Jonty tried to embrace change this week and come to terms with the Met Office losing the BBC contract for weather forecasting


I don’t much like change. In fact, working as an NHS GP, I have a severe case of change fatigue. If something works, why change it? All too many Ministers of Health take up their post full of enthusiasm and ignorance but with a deep grained need to make their mark – they change the system, and cheerfully move on before the results of their meddling hits the fan. No, I have a rather tired, cynical view to change, although I do accept that peering through the retrospectoscope for too long can give one an overly rosy tint to the past.

Which brings me to the Met Office. I was both saddened and worried by the news that the Met Office was to lose the BBC contract for weather forecasting. Mention forecasting to most sailors and the ‘Shipping Forecast’ will crop up very soon in any conversation. It is one of the consistent foundations of weather prediction and conditions at sea, charmingly introduced by the dulcet tones of ‘Sailing By’ if you listen to BBC4 at 0045hrs as all true traditionalists should. Despite the availability of online and onboard technology for weather forecasting, the Shipping Forecast is still widely used as both a primary form of prediction as well as for checking data from electronic sources. It all started in 1861 when, as a result of the loss of the steam clipper Royal Charter in a strong storm off Anglesey, Vice-Admiral Robert FitzRoy (who gave his name to a weather area) started to publish the first weather charts and use the new telegraph system to transmit them to shipping at sea. The Met Office itself had been established by FitzRoy in 1854 to deal with the collection of weather data at sea, and has developed over the years to the form we know now. By 1911 the Met Office was issuing marine weather forecasts that included gale and storm warnings by radio transmission around Great Britain. Apart from the war years, it has continued to do so for 104 years. Until now.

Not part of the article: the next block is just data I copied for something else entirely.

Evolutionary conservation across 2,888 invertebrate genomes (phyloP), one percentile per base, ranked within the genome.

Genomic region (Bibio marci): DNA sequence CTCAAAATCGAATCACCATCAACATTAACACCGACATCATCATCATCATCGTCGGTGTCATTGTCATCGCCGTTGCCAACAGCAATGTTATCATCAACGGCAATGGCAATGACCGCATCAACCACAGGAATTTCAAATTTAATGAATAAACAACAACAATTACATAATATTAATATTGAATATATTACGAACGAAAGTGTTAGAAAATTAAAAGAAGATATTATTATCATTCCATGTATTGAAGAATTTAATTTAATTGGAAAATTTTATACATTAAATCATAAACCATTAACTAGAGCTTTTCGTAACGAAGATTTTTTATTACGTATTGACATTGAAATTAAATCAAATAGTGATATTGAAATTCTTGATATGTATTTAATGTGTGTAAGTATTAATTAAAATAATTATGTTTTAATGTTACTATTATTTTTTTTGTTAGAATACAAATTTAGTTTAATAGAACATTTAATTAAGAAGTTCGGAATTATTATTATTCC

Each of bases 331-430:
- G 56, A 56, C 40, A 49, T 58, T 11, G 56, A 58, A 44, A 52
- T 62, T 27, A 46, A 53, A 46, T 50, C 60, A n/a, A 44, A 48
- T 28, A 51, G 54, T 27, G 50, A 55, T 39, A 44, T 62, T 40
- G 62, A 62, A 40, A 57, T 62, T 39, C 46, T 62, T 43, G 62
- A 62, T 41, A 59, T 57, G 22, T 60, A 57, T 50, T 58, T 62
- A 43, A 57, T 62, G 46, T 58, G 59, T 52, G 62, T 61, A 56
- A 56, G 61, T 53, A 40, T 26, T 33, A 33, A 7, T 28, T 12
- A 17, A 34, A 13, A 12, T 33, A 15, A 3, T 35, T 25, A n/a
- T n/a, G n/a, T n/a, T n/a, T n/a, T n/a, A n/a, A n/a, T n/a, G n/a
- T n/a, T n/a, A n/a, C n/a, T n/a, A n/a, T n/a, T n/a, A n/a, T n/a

So why change? The obvious reason is cost – with austerity changes all around us big business seems content to rebrand and change suppliers regardless of the cost of old wasted stationary and expensive ‘consultations’. The actual service that the Met Office has provided does not seem to be in question – and it is possible that the Met Office weather model data might even be used by the new provider. We might all curse the Met Office when the weather we experience does not match the forecast, but even I have to admit that in general they are pretty reliable. I do doubt that any new service would present significant improvements, but we shall see. It does remain to be seen exactly what does change – the actual contract that has been terminated is reported as centering on ‘weather presentation, data, and graphics’ while other contracts such as ‘public weather service’ and ‘severe weather warnings’ will continue. The public weather service may still cover the shipping and inshore waters forecasts, but we will see.

So should we mourn the loss of the Shipping Forecast as we have known it? I hope not. There would be a national outcry if the gentle and soothing refrain of ‘Sailing By’ were replaced by some misplaced modern ‘Gangster Rap’ boombox abomination – even a Minister of Health could not view that as a vote pulling change. Yet we rely on the accuracy and familiarity of the Shipping Forecast – why, its consistency even lets the likes of Tom Cunliffe draw his own synoptic charts from the clearly presented data.

All sailors will hope that although the Met Office may not have forecast this contract change, the experience, investment and professionalism that they have built up over more than 104 years will continue to underpin the validity of the forecasts we receive.